Kid favorites have adult appeal
Last updated 9/2/2020 at 3:07pm | View PDF
You see them everywhere these days. Their names are Max, Tillie, Sadie, Dixie, Leo, Rocky, Pepper. They are joyful, bounding around on lawns, their entire little bodies vibrating with the sheer excitement of being alive.
Puppies! Everywhere! They are one of the silver linings of 2020's insane dystopian hell-scape. I'm counting my blessings these days. And puppies are an Absolute Good.
There are a few other non-awful things this year. Biking, for one. Biking is THE sport of 2020. Like everyone else, I jumped on that bandwagon, driven by the powerful motivation of: What can you do when there is literally nothing else to do?
I've never been a Spin class person and don't even get me started on the Peloton cult. The last time I climbed on a bike regularly was in 1980. A silver 10-speed; I'd gotten it at Hartley's for my birthday the year before. I rode it to the Hinsdale Community Swimming pool every day, where my friends and I would talk about the new "Blues Brothers" movie and pretend not to look at boys.
Forty years is a long time, but riding a bike is kind of like riding a bike; somehow even my middle-aged body remembered. One would think that, due to the much lighter traffic in town these days courtesy of a global pandemic, that biking would be a breeze. Native Hinsdalean that I am, I don't trust Hinsdale drivers when I'm riding in a minivan, fully armored against them. I certainly don't trust them when I'm on a flimsy lightweight bicycle, no matter how chunky and impressive the wheels might look.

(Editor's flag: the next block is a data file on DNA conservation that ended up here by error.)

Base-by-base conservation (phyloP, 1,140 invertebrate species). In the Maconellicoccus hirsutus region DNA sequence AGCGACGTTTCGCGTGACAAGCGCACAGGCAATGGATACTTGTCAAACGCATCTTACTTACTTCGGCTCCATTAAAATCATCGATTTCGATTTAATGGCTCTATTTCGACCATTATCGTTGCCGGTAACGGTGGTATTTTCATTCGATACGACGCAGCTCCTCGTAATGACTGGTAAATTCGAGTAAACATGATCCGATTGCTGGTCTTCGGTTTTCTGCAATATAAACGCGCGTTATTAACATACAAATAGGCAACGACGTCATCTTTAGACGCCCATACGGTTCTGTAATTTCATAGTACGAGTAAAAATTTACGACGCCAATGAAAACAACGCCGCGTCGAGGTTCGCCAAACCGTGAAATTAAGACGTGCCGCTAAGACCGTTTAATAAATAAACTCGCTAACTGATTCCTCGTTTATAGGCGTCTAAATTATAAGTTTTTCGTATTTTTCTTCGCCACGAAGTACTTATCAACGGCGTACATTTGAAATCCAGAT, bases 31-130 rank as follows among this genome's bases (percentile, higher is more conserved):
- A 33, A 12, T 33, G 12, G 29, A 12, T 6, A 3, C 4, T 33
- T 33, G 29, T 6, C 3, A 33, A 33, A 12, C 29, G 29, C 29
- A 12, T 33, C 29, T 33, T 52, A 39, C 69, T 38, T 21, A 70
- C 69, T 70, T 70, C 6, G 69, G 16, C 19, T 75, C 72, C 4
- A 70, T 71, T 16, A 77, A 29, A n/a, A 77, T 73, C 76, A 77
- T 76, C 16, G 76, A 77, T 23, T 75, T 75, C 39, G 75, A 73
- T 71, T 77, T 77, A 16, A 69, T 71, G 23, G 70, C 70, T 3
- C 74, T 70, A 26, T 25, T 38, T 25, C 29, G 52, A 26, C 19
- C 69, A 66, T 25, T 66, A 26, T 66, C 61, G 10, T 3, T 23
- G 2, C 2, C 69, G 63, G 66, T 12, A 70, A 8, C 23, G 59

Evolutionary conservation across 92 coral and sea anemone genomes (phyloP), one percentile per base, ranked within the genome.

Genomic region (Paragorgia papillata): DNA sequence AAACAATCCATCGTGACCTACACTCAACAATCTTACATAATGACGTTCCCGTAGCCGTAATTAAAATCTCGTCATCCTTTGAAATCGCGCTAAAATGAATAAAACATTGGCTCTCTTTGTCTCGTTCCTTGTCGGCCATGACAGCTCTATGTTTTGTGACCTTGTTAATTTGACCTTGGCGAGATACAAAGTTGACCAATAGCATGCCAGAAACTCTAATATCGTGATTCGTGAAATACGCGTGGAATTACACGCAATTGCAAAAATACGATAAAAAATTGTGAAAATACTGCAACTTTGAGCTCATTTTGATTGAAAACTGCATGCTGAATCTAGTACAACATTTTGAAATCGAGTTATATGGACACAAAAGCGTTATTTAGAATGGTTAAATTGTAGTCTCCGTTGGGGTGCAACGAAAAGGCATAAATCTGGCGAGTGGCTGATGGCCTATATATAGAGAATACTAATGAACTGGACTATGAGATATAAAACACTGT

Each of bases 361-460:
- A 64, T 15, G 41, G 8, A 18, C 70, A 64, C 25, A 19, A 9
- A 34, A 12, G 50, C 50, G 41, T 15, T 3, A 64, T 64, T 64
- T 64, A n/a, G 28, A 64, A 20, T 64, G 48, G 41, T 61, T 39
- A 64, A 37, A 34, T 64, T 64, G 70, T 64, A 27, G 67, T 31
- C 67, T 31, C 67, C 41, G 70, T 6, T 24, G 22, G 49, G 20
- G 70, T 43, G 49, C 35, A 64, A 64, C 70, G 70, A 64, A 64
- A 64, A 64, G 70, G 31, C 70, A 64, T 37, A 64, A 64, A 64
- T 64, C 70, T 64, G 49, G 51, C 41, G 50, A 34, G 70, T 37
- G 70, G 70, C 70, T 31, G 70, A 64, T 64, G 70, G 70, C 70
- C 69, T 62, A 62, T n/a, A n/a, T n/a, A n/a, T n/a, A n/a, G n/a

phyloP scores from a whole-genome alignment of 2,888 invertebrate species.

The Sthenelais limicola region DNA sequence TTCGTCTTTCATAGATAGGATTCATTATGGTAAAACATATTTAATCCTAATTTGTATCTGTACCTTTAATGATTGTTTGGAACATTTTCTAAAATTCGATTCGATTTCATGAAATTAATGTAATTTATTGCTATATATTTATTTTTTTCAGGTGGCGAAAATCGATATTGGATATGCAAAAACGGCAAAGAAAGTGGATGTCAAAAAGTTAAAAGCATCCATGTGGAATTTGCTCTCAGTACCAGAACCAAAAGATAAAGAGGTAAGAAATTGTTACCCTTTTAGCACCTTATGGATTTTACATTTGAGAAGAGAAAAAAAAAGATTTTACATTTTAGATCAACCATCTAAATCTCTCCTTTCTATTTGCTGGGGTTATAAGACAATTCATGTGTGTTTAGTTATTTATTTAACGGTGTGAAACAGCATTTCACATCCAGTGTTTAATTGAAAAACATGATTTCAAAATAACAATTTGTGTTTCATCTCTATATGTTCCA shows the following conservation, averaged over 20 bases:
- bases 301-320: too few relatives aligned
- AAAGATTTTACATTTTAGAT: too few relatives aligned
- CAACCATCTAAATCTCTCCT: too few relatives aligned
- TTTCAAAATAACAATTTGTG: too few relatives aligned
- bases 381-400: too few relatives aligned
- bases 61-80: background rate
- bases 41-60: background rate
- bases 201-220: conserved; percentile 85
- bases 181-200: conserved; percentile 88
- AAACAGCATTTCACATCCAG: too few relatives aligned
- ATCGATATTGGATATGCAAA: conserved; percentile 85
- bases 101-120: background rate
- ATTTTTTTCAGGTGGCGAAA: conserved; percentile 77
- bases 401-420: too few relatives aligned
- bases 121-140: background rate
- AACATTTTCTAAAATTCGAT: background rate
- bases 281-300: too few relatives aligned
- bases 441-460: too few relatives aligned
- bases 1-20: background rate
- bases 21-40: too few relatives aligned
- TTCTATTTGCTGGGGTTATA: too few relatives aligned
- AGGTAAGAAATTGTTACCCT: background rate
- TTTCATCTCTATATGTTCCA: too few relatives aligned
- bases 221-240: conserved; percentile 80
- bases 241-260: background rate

My solution: Centennial Trail. I heard of this magical place courtesy of a friend who is an actual cyclist - the kind of person who owns those wacky padded shorts and a carbon fiber bike that weighs maybe three ounces. Centennial Trail, located off Willow Springs Road, is 12.5 miles of paved, flat, shady cycling heaven. I don't have to worry about people in cars who have only a passing acquaintance with stop signs and speed limits. I can pedal along at my own pace and not be embarrassed.
I can play my Spotify playlists of cheesy '70s music without hearing my kids complain about my questionable tastes. Plus, I get a workout. It's a win-win.
I'm doing my absolute best here, looking for the bright side of things. For example, remote high school means I don't have to schlep the kids to school and worry about getting trapped in the line at drop-off, and therefore my household has much less nagging from Mom before 8 a.m.: another win. But the best part of having no commute to Central means that I have more time to do all the important things I've been meaning to do, like playing with all the new puppies in the neighborhood.
- Susan O'Byrne of Hinsdale is a contributing columnist. Readers can email her at [email protected]